Memory, Aging and the Brain: A Festschrift in Honour of Lars-Göran Nilsson

By Lars Bäckman; Lars Nyberg | Go to book overview

4
Visual perceptual
memory – anno 2008

Svein Magnussen, Mark W. Greenlee, Oliver Baumann, and Tor Endestad


Introduction

The concept of perceptual memory refers to the neural and cognitive processes underlying the storage of sensory information along such basic stimulus dimensions as spatial frequency, orientation, and motion (Magnussen, 2000; Magnussen & Greenlee, 1999). The concept is related to, but not identical with, the concept of visual working memory (Baddeley, 2003). In perceptual memory experiments, memory is assessed in terms of the precision by which stimulus information is retained in memory, rather than in terms of the number of visual items or categories that can be retained; with a research strategy, that is closer to the correspondence metaphor of memory than it is to the storehouse metaphor (Koriat, Goldsmith, & Pansky, 2000).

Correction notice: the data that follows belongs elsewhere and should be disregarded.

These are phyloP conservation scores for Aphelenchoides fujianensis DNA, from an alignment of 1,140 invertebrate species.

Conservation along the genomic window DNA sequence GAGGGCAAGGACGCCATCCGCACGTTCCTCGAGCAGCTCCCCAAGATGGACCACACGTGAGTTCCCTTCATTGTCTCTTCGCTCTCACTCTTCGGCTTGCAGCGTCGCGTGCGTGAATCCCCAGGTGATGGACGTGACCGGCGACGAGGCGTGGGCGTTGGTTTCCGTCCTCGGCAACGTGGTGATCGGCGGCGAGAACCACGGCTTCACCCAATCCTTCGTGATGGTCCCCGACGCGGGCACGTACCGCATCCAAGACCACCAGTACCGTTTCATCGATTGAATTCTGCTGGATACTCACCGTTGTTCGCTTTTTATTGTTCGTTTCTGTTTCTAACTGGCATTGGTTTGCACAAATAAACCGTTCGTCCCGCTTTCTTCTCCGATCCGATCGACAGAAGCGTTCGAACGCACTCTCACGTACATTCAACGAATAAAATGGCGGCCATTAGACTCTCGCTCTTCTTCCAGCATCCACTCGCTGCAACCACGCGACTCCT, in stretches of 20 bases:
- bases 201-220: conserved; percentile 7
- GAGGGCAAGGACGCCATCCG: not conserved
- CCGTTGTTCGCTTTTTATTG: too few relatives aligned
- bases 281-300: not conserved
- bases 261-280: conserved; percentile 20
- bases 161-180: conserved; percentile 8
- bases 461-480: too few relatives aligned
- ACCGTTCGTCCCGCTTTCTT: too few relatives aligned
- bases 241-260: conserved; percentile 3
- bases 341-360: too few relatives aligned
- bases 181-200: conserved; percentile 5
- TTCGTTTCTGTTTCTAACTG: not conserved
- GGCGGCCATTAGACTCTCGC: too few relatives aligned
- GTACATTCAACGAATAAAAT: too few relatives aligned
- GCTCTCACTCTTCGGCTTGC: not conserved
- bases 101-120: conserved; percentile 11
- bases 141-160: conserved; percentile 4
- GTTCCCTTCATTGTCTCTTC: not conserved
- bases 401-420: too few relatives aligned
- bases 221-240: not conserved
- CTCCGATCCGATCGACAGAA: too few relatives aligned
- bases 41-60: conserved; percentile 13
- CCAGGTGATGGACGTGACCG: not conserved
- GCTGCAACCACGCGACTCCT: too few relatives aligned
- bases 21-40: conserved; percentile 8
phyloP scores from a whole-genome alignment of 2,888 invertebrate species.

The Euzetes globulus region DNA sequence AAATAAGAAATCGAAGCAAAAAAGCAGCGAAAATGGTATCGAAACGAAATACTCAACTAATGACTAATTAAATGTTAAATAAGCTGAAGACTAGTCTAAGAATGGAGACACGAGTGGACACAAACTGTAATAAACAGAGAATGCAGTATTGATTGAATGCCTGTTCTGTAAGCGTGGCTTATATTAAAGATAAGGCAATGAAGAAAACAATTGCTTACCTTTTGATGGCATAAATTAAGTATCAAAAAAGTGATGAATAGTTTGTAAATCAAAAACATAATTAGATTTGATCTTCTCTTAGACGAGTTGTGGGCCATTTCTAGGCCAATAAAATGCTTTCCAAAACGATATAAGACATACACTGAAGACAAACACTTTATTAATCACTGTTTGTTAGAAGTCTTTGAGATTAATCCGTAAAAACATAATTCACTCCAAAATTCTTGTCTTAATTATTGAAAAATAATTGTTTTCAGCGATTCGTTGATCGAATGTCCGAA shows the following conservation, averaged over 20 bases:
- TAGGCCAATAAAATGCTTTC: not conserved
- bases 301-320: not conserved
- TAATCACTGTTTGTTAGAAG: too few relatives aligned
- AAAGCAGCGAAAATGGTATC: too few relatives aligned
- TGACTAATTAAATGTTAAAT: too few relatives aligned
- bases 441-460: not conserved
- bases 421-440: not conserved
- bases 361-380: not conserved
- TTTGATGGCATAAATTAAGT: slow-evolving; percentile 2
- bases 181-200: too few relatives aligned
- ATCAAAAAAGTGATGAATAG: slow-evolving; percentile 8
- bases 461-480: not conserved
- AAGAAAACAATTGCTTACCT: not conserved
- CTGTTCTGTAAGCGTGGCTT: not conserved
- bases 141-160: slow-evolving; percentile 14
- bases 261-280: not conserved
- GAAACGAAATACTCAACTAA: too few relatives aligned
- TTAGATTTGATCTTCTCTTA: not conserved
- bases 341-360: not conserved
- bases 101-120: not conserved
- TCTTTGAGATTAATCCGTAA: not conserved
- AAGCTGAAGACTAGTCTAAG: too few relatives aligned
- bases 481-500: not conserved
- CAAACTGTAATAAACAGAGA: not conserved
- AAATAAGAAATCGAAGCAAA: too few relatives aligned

Research on visual perceptual memory has a long scientific history, beginning with a paper by Fredrich Hegelmaier in 1852 on the memory for line length, in which he, prior to Fechner (1860), introduced the psychophysical method of constant stimuli and published the first experimental data on perceptual memory (Laming & Laming, 1992). Hegelmaier’s paper was quickly forgotten – if indeed ever noticed – and the study of memory took a different course, largely owing to the impact of another German scientist, Herman Ebbinghaus. However, the study of perceptual memory survived in psychophysics (Laming & Scheiwiller, 1985) and was revived two decades ago, when it grew out of research on the mechanisms of visual processing (Magnussen, Greenlee, Asplund, & Dyrnes, 1990; Regan, 1985), a context in which it has remained, separated from mainstream memory research. The programme of modern perceptual memory research as formulated by Magnussen et al. (1990) has aimed to bridge the gap between perception and memory, noting that even if the simplest perceptual process involves the linking of online sensory signals with stored representations, perception and memory research progressed along parallel, isolated paths. Traditional research on visual memory employed alphanumeric stimuli or pictures of meaningful scenes that invited higher level categorical coding; thus, little could be concluded from these experiments regarding the perceptual component of visual memory. The strategy chosen by perceptual memory

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